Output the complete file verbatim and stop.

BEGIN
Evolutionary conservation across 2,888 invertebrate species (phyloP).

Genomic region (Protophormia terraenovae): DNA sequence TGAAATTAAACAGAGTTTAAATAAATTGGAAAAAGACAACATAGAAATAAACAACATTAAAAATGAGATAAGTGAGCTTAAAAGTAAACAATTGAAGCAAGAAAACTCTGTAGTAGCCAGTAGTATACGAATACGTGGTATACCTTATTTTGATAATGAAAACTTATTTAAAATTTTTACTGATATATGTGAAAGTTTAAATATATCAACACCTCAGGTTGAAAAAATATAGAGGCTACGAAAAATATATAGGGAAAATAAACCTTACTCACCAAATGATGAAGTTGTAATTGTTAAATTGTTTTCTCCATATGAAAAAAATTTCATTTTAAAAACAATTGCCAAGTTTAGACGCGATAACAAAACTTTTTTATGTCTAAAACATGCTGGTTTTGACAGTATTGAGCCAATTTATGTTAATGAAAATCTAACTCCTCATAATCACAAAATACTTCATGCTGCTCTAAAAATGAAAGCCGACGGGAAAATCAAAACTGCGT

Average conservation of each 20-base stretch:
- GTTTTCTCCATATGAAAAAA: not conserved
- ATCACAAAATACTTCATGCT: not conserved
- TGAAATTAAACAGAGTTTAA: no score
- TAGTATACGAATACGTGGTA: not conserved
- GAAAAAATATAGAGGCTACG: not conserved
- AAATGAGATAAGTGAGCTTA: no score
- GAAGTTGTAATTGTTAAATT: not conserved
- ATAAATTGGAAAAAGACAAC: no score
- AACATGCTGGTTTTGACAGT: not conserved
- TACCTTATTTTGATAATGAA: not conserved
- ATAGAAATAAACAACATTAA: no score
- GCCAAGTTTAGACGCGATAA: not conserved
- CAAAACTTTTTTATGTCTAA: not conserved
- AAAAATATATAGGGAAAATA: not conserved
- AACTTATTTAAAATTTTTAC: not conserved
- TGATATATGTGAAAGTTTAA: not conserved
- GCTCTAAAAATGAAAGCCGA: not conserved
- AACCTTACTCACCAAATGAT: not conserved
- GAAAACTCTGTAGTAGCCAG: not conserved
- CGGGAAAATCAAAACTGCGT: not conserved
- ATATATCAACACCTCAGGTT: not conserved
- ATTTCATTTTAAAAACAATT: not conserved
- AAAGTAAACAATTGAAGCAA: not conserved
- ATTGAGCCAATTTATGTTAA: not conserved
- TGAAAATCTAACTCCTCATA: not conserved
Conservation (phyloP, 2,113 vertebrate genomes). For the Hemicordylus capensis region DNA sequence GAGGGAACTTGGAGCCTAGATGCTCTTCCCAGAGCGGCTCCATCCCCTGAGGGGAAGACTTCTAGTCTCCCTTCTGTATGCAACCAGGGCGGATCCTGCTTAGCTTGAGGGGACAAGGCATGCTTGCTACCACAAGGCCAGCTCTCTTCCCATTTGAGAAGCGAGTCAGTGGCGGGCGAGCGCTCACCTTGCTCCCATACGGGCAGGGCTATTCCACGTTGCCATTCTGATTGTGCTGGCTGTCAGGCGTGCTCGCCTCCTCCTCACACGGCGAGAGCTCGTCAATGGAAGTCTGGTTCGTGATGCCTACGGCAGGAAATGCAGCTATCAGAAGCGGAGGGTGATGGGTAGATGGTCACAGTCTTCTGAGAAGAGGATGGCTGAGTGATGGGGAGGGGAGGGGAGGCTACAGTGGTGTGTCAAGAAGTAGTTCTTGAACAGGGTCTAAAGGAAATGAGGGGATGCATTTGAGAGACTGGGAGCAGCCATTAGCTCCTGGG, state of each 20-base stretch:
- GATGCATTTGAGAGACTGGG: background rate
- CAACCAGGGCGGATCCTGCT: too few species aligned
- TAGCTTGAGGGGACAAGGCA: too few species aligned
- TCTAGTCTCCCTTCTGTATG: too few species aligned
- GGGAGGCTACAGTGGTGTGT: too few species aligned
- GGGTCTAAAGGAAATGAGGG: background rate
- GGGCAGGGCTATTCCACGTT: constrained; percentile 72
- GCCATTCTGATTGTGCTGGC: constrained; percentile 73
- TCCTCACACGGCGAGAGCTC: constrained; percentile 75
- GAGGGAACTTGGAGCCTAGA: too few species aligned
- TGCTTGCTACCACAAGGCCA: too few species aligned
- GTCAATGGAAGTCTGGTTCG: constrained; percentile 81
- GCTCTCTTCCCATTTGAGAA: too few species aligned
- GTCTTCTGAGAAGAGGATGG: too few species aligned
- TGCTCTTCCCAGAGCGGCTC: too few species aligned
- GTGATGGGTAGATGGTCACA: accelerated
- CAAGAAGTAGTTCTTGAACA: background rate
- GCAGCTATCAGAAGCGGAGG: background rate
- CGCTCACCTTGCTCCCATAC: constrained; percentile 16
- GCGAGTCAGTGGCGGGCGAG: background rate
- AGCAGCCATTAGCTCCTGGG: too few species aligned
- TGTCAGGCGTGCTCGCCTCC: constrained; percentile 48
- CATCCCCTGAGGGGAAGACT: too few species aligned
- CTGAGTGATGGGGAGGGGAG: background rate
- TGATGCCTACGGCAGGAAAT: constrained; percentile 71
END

Evolutionary conservation across 2,888 invertebrate species (phyloP).

Genomic region (Protophormia terraenovae): DNA sequence TGAAATTAAACAGAGTTTAAATAAATTGGAAAAAGACAACATAGAAATAAACAACATTAAAAATGAGATAAGTGAGCTTAAAAGTAAACAATTGAAGCAAGAAAACTCTGTAGTAGCCAGTAGTATACGAATACGTGGTATACCTTATTTTGATAATGAAAACTTATTTAAAATTTTTACTGATATATGTGAAAGTTTAAATATATCAACACCTCAGGTTGAAAAAATATAGAGGCTACGAAAAATATATAGGGAAAATAAACCTTACTCACCAAATGATGAAGTTGTAATTGTTAAATTGTTTTCTCCATATGAAAAAAATTTCATTTTAAAAACAATTGCCAAGTTTAGACGCGATAACAAAACTTTTTTATGTCTAAAACATGCTGGTTTTGACAGTATTGAGCCAATTTATGTTAATGAAAATCTAACTCCTCATAATCACAAAATACTTCATGCTGCTCTAAAAATGAAAGCCGACGGGAAAATCAAAACTGCGT

Average conservation of each 20-base stretch:
- GTTTTCTCCATATGAAAAAA: not conserved
- ATCACAAAATACTTCATGCT: not conserved
- TGAAATTAAACAGAGTTTAA: no score
- TAGTATACGAATACGTGGTA: not conserved
- GAAAAAATATAGAGGCTACG: not conserved
- AAATGAGATAAGTGAGCTTA: no score
- GAAGTTGTAATTGTTAAATT: not conserved
- ATAAATTGGAAAAAGACAAC: no score
- AACATGCTGGTTTTGACAGT: not conserved
- TACCTTATTTTGATAATGAA: not conserved
- ATAGAAATAAACAACATTAA: no score
- GCCAAGTTTAGACGCGATAA: not conserved
- CAAAACTTTTTTATGTCTAA: not conserved
- AAAAATATATAGGGAAAATA: not conserved
- AACTTATTTAAAATTTTTAC: not conserved
- TGATATATGTGAAAGTTTAA: not conserved
- GCTCTAAAAATGAAAGCCGA: not conserved
- AACCTTACTCACCAAATGAT: not conserved
- GAAAACTCTGTAGTAGCCAG: not conserved
- CGGGAAAATCAAAACTGCGT: not conserved
- ATATATCAACACCTCAGGTT: not conserved
- ATTTCATTTTAAAAACAATT: not conserved
- AAAGTAAACAATTGAAGCAA: not conserved
- ATTGAGCCAATTTATGTTAA: not conserved
- TGAAAATCTAACTCCTCATA: not conserved
Conservation (phyloP, 2,113 vertebrate genomes). For the Hemicordylus capensis region DNA sequence GAGGGAACTTGGAGCCTAGATGCTCTTCCCAGAGCGGCTCCATCCCCTGAGGGGAAGACTTCTAGTCTCCCTTCTGTATGCAACCAGGGCGGATCCTGCTTAGCTTGAGGGGACAAGGCATGCTTGCTACCACAAGGCCAGCTCTCTTCCCATTTGAGAAGCGAGTCAGTGGCGGGCGAGCGCTCACCTTGCTCCCATACGGGCAGGGCTATTCCACGTTGCCATTCTGATTGTGCTGGCTGTCAGGCGTGCTCGCCTCCTCCTCACACGGCGAGAGCTCGTCAATGGAAGTCTGGTTCGTGATGCCTACGGCAGGAAATGCAGCTATCAGAAGCGGAGGGTGATGGGTAGATGGTCACAGTCTTCTGAGAAGAGGATGGCTGAGTGATGGGGAGGGGAGGGGAGGCTACAGTGGTGTGTCAAGAAGTAGTTCTTGAACAGGGTCTAAAGGAAATGAGGGGATGCATTTGAGAGACTGGGAGCAGCCATTAGCTCCTGGG, state of each 20-base stretch:
- GATGCATTTGAGAGACTGGG: background rate
- CAACCAGGGCGGATCCTGCT: too few species aligned
- TAGCTTGAGGGGACAAGGCA: too few species aligned
- TCTAGTCTCCCTTCTGTATG: too few species aligned
- GGGAGGCTACAGTGGTGTGT: too few species aligned
- GGGTCTAAAGGAAATGAGGG: background rate
- GGGCAGGGCTATTCCACGTT: constrained; percentile 72
- GCCATTCTGATTGTGCTGGC: constrained; percentile 73
- TCCTCACACGGCGAGAGCTC: constrained; percentile 75
- GAGGGAACTTGGAGCCTAGA: too few species aligned
- TGCTTGCTACCACAAGGCCA: too few species aligned
- GTCAATGGAAGTCTGGTTCG: constrained; percentile 81
- GCTCTCTTCCCATTTGAGAA: too few species aligned
- GTCTTCTGAGAAGAGGATGG: too few species aligned
- TGCTCTTCCCAGAGCGGCTC: too few species aligned
- GTGATGGGTAGATGGTCACA: accelerated
- CAAGAAGTAGTTCTTGAACA: background rate
- GCAGCTATCAGAAGCGGAGG: background rate
- CGCTCACCTTGCTCCCATAC: constrained; percentile 16
- GCGAGTCAGTGGCGGGCGAG: background rate
- AGCAGCCATTAGCTCCTGGG: too few species aligned
- TGTCAGGCGTGCTCGCCTCC: constrained; percentile 48
- CATCCCCTGAGGGGAAGACT: too few species aligned
- CTGAGTGATGGGGAGGGGAG: background rate
- TGATGCCTACGGCAGGAAAT: constrained; percentile 71